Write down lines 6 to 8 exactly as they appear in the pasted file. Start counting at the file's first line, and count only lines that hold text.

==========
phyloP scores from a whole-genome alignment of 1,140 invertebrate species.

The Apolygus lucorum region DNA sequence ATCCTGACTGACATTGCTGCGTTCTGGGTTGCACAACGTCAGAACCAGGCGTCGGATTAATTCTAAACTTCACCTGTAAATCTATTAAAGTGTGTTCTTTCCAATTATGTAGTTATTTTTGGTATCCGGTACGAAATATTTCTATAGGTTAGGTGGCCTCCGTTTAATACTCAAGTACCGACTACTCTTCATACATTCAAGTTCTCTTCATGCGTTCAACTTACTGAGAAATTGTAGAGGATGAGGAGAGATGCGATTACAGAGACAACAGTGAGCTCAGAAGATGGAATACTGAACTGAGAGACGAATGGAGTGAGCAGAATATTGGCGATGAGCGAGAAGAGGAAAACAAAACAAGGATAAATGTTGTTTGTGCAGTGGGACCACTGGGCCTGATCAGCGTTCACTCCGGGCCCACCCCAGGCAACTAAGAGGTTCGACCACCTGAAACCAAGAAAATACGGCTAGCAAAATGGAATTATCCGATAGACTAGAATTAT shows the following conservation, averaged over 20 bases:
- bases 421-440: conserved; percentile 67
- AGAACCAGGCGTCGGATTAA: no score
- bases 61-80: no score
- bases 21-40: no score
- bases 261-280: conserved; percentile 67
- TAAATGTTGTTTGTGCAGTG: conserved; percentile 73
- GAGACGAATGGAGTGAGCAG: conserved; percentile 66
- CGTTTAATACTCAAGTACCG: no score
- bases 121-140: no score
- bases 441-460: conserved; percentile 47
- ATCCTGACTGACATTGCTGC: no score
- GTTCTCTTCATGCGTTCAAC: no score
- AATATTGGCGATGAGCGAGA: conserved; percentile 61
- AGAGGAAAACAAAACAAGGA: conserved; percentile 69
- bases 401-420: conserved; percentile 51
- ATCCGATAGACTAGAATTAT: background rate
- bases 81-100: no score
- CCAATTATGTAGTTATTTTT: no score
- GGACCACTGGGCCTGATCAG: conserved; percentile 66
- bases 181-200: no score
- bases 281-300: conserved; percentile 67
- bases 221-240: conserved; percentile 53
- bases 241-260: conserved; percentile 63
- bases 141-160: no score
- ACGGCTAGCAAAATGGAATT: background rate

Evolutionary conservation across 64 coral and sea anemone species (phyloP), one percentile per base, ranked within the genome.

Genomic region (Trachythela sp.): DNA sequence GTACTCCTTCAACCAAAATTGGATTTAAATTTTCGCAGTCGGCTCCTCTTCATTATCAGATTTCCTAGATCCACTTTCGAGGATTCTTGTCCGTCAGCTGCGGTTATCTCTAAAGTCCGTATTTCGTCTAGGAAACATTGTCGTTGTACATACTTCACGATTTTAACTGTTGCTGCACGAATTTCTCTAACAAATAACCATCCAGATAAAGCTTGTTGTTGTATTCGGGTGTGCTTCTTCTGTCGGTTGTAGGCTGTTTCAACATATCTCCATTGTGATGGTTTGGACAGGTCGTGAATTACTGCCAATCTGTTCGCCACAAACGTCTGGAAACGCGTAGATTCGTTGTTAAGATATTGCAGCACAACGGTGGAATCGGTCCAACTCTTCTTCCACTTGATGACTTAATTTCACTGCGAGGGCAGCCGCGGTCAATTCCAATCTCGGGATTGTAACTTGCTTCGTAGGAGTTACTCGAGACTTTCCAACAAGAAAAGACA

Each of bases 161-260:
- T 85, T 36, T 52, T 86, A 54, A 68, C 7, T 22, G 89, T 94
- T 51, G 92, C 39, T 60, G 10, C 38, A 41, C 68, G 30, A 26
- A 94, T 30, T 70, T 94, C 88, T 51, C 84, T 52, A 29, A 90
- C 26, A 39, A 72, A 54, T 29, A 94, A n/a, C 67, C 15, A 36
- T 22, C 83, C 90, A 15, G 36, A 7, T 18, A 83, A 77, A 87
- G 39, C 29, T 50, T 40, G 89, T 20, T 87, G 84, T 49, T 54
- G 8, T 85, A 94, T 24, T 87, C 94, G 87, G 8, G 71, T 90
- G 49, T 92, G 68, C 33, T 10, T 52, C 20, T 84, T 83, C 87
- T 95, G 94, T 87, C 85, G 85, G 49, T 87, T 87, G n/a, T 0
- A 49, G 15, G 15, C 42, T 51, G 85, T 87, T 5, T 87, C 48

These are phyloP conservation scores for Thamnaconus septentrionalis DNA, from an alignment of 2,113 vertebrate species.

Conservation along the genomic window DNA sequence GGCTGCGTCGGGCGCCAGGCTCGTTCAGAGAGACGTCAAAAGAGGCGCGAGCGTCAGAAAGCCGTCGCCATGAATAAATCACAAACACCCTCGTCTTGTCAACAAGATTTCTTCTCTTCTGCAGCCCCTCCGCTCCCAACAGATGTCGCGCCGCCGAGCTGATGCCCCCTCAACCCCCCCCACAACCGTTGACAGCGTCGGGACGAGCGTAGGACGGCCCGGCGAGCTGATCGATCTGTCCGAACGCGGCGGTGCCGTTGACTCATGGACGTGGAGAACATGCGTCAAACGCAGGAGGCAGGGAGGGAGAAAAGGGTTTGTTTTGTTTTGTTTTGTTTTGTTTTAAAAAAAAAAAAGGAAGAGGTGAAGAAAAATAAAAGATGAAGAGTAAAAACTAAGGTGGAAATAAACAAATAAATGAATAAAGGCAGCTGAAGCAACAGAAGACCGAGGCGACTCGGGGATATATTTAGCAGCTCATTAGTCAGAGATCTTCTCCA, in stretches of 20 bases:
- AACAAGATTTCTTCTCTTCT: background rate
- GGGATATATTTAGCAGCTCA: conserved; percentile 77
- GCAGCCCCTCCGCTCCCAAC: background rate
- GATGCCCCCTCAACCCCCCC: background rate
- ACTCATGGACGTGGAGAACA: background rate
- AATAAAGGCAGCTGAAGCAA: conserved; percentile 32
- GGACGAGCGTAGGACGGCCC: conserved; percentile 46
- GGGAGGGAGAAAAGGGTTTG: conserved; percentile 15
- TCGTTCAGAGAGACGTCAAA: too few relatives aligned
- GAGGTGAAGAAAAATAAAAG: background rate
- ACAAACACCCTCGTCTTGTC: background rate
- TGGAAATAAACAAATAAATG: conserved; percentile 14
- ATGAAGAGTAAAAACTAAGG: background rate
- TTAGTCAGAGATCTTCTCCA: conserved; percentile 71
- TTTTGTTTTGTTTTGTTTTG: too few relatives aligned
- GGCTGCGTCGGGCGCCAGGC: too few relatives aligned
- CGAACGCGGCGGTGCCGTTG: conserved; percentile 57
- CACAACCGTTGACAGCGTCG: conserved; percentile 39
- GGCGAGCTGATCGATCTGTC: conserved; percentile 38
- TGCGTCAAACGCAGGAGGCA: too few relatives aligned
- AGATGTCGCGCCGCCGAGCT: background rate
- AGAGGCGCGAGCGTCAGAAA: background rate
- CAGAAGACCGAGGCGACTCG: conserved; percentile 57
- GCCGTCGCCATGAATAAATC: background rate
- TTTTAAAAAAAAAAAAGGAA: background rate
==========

- bases 21-40: no score
- bases 261-280: conserved; percentile 67
- TAAATGTTGTTTGTGCAGTG: conserved; percentile 73